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Privacy Bill of Rights – Right to Accountability, part 2

Title I of the Commercial Privacy Bill of Rights Act of 2011 is comprised of two rights – the Right to Security and the Right to Accountability. This posting focuses on the second part, the Right to Accountability.

Similar to the Right to Security, this section is short. In essence it says that each “covered entity” (see the previous post for what that entails), shall:

1. Have reasonable accountability for the adoption and implementation of policies consistent with this Act;

2. Develop a process for responding to non-frivolous individual complaints about how their personally identifiable information (PII) is collected, used and managed;

3. And lastly, document and communicate how it complies with this Act upon request from an authorized party, such as the FTC.

What this section really says can be narrowed down to one word: POLICY

Legislation aside, if your businesses or organization manages sensitive data, you should already have a formal, written policy as to how information is safeguarded, managed and accounted. So for many, this requirement is nothing new to what they should already have in place.

That being said, there are many SMB organizations that would be affected by this Act and do not have a security policy in place. It follows then, that for this reason, requiring businesses to have a security policy in place may be extremely beneficial for businesses and consumers.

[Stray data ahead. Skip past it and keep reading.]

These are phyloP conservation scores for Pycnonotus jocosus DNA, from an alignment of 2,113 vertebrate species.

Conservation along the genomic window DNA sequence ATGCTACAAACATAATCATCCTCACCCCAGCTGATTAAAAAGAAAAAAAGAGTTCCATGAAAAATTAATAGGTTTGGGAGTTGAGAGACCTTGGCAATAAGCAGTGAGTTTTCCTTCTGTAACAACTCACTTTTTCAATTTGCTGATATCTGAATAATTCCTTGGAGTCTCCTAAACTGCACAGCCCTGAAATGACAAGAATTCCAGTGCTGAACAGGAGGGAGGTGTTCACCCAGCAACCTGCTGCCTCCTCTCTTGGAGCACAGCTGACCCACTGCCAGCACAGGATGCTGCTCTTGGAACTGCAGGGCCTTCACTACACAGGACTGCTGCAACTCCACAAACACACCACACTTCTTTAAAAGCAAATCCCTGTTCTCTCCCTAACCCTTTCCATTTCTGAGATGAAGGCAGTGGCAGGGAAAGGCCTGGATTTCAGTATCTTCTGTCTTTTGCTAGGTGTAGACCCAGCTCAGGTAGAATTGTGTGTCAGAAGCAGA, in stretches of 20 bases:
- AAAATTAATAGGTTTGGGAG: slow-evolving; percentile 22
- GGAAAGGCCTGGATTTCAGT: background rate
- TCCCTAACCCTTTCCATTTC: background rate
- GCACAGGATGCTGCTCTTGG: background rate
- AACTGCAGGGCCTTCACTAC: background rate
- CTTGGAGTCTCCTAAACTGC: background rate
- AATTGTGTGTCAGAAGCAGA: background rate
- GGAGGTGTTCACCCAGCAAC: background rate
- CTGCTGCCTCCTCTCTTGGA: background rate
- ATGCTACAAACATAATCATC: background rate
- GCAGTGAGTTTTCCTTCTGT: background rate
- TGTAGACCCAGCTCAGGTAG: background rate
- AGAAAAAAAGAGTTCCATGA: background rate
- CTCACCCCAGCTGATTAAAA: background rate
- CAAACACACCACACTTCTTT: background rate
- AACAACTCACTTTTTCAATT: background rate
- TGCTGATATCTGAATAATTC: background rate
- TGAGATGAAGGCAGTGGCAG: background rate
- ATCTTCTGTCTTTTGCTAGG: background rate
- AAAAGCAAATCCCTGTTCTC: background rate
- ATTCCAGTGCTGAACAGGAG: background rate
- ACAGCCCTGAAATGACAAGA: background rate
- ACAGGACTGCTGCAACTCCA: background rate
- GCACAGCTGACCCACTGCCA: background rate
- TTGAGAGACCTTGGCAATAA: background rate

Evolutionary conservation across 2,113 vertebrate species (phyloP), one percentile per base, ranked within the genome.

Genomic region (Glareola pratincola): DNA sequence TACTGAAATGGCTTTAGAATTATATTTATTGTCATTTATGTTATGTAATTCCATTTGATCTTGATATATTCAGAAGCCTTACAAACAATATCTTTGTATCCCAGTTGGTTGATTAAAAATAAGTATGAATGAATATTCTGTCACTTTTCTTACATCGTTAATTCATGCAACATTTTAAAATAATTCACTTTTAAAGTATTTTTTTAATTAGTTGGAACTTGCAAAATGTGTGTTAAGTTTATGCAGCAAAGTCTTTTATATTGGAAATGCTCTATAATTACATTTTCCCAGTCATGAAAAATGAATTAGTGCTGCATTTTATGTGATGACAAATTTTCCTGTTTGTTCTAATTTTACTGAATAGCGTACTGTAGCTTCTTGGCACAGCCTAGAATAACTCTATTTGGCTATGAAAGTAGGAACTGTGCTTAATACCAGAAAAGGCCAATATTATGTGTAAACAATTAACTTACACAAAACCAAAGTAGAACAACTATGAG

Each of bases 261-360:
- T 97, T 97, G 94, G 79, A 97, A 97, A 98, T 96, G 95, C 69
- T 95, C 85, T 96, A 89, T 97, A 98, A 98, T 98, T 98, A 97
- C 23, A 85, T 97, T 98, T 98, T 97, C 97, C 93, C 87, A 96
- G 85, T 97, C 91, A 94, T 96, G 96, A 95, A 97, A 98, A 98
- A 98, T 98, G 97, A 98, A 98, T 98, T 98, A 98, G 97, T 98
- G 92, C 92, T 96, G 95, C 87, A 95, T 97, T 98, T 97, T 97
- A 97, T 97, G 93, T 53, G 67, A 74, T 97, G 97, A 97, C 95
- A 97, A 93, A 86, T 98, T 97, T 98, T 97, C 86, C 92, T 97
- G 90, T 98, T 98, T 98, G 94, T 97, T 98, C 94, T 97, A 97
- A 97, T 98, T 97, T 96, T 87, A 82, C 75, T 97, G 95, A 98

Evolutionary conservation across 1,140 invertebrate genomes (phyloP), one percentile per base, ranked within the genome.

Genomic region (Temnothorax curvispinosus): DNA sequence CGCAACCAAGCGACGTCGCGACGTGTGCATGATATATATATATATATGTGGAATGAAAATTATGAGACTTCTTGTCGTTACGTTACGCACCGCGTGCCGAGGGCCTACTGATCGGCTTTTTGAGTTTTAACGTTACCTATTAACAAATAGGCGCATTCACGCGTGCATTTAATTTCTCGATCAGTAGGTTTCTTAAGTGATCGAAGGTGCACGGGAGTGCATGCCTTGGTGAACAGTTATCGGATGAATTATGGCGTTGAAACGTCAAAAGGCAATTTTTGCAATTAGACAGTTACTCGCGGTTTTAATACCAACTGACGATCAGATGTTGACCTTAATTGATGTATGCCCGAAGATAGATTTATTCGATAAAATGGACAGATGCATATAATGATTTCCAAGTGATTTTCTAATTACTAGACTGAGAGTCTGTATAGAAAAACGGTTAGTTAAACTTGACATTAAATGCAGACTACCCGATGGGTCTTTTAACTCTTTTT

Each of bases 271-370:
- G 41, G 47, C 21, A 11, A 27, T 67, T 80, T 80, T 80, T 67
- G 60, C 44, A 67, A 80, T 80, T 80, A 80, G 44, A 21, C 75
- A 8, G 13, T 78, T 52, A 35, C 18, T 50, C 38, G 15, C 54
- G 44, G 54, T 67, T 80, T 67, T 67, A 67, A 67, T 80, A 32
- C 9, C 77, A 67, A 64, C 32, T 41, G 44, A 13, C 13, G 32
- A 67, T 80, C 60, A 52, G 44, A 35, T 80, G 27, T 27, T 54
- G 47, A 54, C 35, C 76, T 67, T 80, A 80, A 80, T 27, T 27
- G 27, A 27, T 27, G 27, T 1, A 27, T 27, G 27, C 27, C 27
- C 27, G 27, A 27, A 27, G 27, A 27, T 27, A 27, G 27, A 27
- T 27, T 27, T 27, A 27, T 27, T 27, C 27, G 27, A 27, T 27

And the easiest way to make a policy? Borrow from the Deming Wheel.

The Deming Wheel

Here is a brief outline to writing any business process or policy:

* PLAN – put your plan in writing, assign an owner, and define how your business will comply with this Act;

* DO – put your plan in place, test it, train others on it and make it known in the organization;

* CHECK – make a checklist, regularly audit the process, verify and document results;

* ACT – improve on the process where possible.

In summary, the whole issue of accountability boils down to putting data security policies in place that are “proportional to the size and structure” of your business or organization. Even if this Act does not become law, creating a formal security policy is certainly the prudent thing to do for any business.

The next post will be on Title II, the Right to Notice and Individual Participation.

Privacy Bill of Rights – Right to Security and Accountability, part I

In the latest Draft of the “Commercial Privacy Bill of Rights Act of 2011,” the first Title, “Right to Security and Accountability” is actually quite short – in fact, the Right to Security section contains just 53 words. The key provision reads, “…to require each covered entity to impose reasonable security measures to protect covered information it collects and maintains.”

First, what is a “covered entity?” The Act defines a covered entity to be: any person that collects, uses, transfers or maintains covered information concerning more than 5,000 individuals during any consecutive 12-month period. Keep in mind; a “person” can also be a corporation, non-profit organization, or any other entity that the Federal Trade Commission has authority over.

What this says is that the Act will affect just about every size and type of organization that collects records on more than 5,000 people a year. That is huge in terms of scope!

Next, what is “reasonable security?” This is fairly easy to define, although it may seem vague. In law, the “reasonable standard” is often deemed to be a standard for what is fair and appropriate under usual and ordinary circumstances.